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Electromotive drug administration of lidocaine and dexamethasone followed by cystodistension in women with interstitial cystitis.

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Royal Women's Hospital, Carlton Victoria, Australia.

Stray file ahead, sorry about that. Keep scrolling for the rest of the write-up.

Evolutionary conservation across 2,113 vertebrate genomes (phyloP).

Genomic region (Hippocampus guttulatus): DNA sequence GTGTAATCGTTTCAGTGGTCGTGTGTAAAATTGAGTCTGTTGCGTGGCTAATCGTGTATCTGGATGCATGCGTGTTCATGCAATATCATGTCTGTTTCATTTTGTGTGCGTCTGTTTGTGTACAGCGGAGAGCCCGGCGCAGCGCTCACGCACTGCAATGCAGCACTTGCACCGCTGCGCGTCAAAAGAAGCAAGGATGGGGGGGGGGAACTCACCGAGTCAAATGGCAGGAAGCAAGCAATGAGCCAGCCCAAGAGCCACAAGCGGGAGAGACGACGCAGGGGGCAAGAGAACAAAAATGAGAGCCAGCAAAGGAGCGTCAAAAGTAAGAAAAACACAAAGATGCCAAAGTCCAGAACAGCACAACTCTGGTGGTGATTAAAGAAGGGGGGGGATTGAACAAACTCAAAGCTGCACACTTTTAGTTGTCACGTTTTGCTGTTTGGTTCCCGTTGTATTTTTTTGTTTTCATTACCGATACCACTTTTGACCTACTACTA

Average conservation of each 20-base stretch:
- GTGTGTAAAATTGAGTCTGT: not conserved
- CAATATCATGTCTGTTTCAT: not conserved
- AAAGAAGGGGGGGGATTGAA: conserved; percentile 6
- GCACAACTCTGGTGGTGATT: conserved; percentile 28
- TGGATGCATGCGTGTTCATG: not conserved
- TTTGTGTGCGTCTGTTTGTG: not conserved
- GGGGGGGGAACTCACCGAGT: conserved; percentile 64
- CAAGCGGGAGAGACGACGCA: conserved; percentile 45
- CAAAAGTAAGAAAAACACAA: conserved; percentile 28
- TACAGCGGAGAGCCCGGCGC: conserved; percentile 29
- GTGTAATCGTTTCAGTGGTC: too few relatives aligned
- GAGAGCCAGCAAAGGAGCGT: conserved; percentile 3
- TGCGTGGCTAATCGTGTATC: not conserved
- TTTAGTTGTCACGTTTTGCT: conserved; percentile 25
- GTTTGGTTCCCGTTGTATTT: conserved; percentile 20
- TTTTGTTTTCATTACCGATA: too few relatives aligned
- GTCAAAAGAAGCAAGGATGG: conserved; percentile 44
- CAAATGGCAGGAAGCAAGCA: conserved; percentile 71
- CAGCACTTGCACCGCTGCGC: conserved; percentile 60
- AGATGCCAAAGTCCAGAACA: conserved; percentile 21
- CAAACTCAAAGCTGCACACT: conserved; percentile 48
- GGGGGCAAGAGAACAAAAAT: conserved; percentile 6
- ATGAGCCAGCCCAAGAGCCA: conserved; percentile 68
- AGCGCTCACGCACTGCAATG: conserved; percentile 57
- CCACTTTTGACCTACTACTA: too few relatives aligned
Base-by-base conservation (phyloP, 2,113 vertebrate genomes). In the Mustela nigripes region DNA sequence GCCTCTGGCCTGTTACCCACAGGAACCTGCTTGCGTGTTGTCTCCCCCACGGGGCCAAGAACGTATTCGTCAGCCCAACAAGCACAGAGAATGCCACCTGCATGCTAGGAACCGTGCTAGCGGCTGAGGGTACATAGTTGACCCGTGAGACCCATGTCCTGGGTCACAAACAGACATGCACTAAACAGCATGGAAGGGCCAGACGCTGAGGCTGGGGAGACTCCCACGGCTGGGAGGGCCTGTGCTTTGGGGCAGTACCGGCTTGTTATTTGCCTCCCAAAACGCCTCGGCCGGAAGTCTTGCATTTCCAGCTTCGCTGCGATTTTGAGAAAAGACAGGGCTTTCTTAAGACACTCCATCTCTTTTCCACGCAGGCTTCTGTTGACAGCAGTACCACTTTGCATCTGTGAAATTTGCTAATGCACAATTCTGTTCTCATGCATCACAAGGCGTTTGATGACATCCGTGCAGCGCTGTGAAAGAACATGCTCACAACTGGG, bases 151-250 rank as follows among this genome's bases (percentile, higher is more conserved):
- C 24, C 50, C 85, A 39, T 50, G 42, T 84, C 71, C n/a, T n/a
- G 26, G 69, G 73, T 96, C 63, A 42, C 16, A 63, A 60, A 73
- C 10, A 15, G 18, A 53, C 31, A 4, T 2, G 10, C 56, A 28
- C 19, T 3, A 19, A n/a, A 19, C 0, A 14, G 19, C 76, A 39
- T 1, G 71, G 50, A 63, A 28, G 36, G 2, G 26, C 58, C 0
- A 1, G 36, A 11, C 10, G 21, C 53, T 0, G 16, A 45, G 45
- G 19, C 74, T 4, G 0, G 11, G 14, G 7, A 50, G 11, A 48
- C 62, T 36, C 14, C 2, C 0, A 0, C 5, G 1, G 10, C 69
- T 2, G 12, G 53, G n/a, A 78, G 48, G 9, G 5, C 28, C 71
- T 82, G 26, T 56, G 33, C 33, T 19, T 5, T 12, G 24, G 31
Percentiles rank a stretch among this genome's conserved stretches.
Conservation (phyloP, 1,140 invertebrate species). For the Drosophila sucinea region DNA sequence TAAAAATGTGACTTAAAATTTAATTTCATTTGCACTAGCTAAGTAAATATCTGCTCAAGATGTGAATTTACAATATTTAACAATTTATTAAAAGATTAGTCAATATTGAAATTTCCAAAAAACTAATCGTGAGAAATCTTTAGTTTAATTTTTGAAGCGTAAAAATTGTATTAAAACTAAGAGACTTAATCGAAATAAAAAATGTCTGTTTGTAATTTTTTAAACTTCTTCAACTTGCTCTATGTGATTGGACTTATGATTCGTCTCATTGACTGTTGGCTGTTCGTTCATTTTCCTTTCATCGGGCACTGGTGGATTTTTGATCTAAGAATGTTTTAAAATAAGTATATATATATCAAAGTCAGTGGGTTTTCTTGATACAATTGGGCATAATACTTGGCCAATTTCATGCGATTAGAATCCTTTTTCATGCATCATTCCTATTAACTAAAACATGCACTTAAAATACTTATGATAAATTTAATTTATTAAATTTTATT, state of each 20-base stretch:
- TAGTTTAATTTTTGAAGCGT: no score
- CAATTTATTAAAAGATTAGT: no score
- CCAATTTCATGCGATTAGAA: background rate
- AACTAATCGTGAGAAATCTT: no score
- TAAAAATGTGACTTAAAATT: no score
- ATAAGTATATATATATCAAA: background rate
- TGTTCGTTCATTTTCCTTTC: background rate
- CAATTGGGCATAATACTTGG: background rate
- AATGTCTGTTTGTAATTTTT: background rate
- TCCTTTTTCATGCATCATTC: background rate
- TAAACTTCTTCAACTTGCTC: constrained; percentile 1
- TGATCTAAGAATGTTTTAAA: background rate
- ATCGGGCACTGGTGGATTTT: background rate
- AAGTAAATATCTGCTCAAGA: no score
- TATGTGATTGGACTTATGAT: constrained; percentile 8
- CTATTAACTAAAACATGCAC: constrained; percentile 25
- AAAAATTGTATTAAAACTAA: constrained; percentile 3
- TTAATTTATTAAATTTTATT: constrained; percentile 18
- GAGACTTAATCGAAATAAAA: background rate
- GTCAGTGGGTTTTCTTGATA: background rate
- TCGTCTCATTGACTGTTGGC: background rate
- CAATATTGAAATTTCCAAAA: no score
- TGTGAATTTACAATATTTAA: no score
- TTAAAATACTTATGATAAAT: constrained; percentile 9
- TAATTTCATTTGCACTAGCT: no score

Electromotive drug administration (EMDA) involves the active transport of ionized drugs such as lidocaine by the application of an electric current. Twenty-one female subjects with interstitial cystitis were treated with EMDA of lidocaine and dexamethasone, followed by cystodistension. The procedure was convenient and well tolerated, with hospital attendance for 1 hour. Bladder anesthesia was excellent, with cystodistension from a discomfort level of 200 ml to a mean volume of 600 ml. Eighty-five percent had a good response (reduction in frequency and in pain score by 3 or more) at 2 weeks, with 63% still responding at 2 months. An excellent response (pain score of 0) was present in 25% of patients reviewed at 6 months. These results are comparable to the response following cystodistension under general anesthesia. There is a need for a randomized blinded comparison of lidocaine with and without EMDA. If proven to be of pharmacological efficacy, EMDA would have many applications in facilitating procedures previously requiring general anesthesia.

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